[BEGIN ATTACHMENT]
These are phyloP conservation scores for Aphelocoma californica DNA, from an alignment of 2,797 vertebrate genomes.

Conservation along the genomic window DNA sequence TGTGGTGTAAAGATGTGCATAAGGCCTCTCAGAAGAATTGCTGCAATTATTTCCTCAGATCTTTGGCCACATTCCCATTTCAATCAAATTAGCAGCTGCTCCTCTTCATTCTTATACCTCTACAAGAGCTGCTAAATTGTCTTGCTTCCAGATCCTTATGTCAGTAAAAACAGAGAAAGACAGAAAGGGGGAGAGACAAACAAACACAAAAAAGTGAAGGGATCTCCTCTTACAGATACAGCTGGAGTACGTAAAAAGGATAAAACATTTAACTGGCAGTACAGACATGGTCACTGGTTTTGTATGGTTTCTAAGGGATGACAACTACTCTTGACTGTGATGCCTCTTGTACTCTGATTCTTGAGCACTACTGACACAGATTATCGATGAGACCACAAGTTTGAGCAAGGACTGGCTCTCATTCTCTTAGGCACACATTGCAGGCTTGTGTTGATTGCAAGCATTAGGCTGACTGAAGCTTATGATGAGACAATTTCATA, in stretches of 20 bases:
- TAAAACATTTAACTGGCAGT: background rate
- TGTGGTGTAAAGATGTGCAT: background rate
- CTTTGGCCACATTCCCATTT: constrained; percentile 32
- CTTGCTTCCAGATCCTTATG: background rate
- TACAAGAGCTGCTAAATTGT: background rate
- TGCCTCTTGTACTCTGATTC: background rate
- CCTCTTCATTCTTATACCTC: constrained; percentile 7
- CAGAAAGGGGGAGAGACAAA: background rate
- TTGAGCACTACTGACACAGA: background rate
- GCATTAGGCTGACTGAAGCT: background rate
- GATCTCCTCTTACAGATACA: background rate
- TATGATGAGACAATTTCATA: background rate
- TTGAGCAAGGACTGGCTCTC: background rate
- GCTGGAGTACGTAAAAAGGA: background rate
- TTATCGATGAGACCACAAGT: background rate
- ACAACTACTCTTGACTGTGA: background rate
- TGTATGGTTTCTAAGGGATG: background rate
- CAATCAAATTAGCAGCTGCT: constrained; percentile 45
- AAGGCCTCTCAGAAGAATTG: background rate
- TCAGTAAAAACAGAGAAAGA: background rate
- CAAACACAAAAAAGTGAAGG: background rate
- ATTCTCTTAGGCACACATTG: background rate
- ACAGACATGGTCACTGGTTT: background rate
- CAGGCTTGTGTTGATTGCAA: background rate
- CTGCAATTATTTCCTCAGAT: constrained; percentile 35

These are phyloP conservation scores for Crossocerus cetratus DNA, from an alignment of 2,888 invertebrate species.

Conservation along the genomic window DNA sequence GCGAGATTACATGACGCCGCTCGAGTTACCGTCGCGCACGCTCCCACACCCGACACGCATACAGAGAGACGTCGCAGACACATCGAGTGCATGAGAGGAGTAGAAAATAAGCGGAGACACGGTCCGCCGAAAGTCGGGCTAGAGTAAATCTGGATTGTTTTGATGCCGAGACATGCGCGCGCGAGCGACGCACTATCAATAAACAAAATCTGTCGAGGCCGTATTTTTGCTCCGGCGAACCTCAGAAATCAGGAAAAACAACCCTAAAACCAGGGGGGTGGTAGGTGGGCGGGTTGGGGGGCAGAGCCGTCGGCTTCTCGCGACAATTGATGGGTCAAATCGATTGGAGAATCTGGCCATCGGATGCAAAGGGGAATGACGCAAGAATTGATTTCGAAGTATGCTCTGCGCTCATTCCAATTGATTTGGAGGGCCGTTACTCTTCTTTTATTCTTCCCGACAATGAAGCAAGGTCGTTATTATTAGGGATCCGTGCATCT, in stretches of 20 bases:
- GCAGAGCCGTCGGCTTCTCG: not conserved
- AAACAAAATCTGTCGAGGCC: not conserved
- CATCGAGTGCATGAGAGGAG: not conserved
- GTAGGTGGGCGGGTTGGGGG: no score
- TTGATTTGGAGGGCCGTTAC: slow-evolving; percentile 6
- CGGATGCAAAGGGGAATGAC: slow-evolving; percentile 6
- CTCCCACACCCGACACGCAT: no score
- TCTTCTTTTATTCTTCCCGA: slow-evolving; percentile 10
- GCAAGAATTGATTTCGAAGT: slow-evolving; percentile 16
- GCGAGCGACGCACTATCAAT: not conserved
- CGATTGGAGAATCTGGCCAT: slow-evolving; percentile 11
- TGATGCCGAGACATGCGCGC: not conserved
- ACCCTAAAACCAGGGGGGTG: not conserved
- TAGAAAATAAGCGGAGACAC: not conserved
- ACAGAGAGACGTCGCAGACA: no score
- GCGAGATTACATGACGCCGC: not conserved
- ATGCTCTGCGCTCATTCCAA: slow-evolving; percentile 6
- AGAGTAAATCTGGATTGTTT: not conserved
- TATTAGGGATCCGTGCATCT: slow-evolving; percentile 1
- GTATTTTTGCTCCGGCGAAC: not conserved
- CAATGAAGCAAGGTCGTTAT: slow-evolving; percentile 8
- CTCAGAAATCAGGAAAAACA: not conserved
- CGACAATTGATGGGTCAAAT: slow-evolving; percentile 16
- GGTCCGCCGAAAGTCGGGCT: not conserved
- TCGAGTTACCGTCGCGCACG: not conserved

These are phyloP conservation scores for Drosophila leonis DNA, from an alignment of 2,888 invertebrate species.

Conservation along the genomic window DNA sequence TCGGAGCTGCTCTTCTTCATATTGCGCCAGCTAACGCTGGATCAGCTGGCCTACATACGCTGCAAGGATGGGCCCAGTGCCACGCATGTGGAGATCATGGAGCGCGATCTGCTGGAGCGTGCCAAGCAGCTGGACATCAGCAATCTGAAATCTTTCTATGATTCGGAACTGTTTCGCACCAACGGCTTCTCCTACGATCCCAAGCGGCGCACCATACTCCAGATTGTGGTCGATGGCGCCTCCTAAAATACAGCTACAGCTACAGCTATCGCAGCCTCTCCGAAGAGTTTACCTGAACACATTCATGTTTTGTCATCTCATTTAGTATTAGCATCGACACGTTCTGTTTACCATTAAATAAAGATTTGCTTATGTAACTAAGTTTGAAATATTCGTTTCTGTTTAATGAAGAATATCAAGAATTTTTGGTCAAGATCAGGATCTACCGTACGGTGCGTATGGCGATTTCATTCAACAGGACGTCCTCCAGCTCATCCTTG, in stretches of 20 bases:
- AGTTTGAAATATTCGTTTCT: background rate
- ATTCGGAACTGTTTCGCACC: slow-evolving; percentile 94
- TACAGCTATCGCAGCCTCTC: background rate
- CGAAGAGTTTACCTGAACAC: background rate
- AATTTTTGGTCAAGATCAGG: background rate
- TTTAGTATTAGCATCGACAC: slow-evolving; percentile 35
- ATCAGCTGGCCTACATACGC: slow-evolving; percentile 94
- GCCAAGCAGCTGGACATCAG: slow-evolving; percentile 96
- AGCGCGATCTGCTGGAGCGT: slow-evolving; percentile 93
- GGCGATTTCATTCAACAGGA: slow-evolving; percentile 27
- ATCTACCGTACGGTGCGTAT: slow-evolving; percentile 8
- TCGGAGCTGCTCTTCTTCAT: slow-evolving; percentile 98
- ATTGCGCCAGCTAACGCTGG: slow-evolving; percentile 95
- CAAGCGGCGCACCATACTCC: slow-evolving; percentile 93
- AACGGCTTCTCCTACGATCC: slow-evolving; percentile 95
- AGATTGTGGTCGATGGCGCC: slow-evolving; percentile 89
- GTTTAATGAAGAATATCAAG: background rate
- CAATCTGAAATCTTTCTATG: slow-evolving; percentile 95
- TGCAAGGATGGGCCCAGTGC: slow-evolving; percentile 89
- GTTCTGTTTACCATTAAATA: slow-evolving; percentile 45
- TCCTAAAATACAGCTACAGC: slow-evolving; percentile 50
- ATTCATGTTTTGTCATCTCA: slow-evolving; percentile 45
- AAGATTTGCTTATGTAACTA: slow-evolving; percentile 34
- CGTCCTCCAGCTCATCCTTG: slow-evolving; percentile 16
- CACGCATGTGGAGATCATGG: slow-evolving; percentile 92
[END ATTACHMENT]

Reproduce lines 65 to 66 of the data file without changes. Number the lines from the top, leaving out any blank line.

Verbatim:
- AGCGCGATCTGCTGGAGCGT: slow-evolving; percentile 93
- GGCGATTTCATTCAACAGGA: slow-evolving; percentile 27